Author's name will be provided upon request (Aug 1, 2006)
Senior citizens are leading more active sex lives and as the veterans of the sexual revolution head toward retirement, the golden years are getting even hotter. Carol McConnell, single after her husband of 18 years passed away, approached dating with some trepidation. But she found men her age and older to be ready and willing -- if not always able -- sexual companions.
"At first I tried the seniors' dances," said McConnell, 63, who lives in Ontario. "They're meat markets." On the website Wired Seniors, she met several older men, including an 83-year-old who sent her $1,000 to cover the cost of a visit to California. A 70-year-old from Canada wooed her, too. She said both men used Viagra, although with limited success.
Eventually, she met a 69-year-old male friend for occasional romantic trysts. "We get it on in his truck. This is purely sex," said McConnell, who added that she enjoyed staying single and having the freedom to date around.
Today's seniors are meeting their sometimes medically enhanced later years with a more liberated mindset, with access to multiple partners through the Internet and with more movies and books that depict their sexual adventures. But with more grannies getting busy, there is an increased need for education about health risks.
Studies show older married couples are staying sexually active later. And seniors dating after divorce or the death of a spouse are sampling an increasingly spicy singles scene.
A U.S. National Council on Aging study found sex didn't stop with a few grey hairs.
Findings showed 71 per cent of men in their 60s, 57 per cent in their 70s and 27 per cent over 80 engaged in sexual activity at least once a month.
For women, 51 per cent in their 60s, 30 per cent in their 70s and 18 per cent in their 80s were active in the same period. As adults stay healthy longer and surgery and drugs improve sexual performance and drive, these numbers could rise higher.
Simultaneously, media depictions of the post-60 crowd have changed, with movies like Meet the Fockers and Something's Gotta Give dealing with sexuality and changing social mores.
Even in conservative areas, sexuality among seniors is becoming more open.
Jaques Duhr, a retired French pastry chef, was one of the first to volunteer when the Dietert Senior Center in Kerrville, Texas, decided to create a semi-nude calendar showcasing its men. "I wanted to redefine the meaning of the word seniors," said Duhr, 66.
Although Duhr admits the centre does not yet have a hot dating scene, he knows this could change, as the calendar -- which raised $20,000 for a new building -- continues to open minds in his conservative town, while lifting a few eyebrows.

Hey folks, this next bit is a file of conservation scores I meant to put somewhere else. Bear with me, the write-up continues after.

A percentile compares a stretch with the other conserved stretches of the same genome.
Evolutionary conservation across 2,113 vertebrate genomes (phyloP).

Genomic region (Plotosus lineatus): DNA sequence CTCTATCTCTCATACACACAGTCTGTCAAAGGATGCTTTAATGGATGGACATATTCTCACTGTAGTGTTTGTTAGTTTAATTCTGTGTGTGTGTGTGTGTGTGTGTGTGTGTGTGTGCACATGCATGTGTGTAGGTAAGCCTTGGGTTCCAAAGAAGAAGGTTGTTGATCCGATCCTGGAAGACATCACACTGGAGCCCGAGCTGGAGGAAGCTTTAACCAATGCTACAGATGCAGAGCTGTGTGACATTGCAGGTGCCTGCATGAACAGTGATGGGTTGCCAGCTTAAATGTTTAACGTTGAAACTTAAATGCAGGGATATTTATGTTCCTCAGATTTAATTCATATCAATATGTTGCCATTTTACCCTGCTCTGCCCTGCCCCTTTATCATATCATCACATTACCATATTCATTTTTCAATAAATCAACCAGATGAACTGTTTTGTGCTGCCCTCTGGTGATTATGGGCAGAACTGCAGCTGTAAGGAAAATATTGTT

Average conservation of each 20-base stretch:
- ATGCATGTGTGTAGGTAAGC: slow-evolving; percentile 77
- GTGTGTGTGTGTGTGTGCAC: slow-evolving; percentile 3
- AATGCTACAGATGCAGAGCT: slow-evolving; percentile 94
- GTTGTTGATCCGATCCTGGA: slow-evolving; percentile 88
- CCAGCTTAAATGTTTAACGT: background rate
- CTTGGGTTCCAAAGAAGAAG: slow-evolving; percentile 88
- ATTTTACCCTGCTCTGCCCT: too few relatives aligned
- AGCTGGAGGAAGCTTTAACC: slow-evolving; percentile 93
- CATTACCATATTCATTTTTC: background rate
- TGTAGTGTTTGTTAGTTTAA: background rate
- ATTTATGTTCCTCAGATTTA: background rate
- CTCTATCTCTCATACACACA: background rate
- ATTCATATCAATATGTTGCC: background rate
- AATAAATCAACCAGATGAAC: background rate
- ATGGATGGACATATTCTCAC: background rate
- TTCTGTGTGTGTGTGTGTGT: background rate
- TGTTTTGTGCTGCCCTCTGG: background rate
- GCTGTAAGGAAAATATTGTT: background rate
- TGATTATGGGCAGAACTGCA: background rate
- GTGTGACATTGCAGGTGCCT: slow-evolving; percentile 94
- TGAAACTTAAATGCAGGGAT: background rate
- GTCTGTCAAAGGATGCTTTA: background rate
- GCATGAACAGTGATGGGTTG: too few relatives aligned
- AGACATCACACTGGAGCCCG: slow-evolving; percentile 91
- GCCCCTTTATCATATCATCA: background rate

At the new facility's groundbreaking, Duhr removed his jacket and rolled up his sleeves before making a speech. "People all started to roar," he said. "They thought I was going to strip." Viagra and nursing home orgies are frequent topics for Frank Kaiser, a Florida journalist whose column, Suddenly Senior, is featured in 56 newspapers. His equally bawdy web- site of the same name gets more than five million hits a month.
"We were brought up in a very sexually repressive age," said Kaiser, 70. "I think as some men start to die off, the others think that after 50 years of marriage, I can have all these women and be the stud that I never was at 20."
Doctors are just starting to get a broader glimpse of sexual activity for older adults, said Dr. Marc Agronin, director of mental health services at the Miami Jewish Home & Hospital for the Aged.
"I remember working at the Veterans Medical Center in Los Angeles before we had Viagra. When they began a sexuality clinic, using a vacuum pump or injections, men came in by the droves with walkers and wheelchairs," Agronin recalled. "There still was this vital need and desire to remain sexually active."
Even with the help of modern medicine, some older men cannot engage in intercourse but this doesn't stop them from playing the field. Geriatric sex therapist William Kelly says hanky panky in nursing homes is more likely to involve other forms of stimulation.
"People are recognizing that their sexuality is lifelong," Kelly said. He describes a trend in nursing care toward allowing dating and cohabiting between unmarried couples. "If two people were dating there a few years ago, it would have been verboten," he added.
Sexual activity for the aging is not without problems, including increased risk for sexually transmitted diseases.
The Centers for Disease Control and Prevention has reported that AIDS cases among Americans over 50 quintupled since 1995. Seniors, no longer concerned about preventing pregnancy, are one-sixth as likely to use condoms and one-fifth as likely to get tested for HIV as their younger peers, according to a Center for AIDS Prevention study.
Both Kelly and Agronin noted a difference between the amount of sexual activity in adults in their 60s and 70s and those in their 80s and 90s. As seniors grow older, physical limitations occur and the number of potential partners diminishes, but romance continues.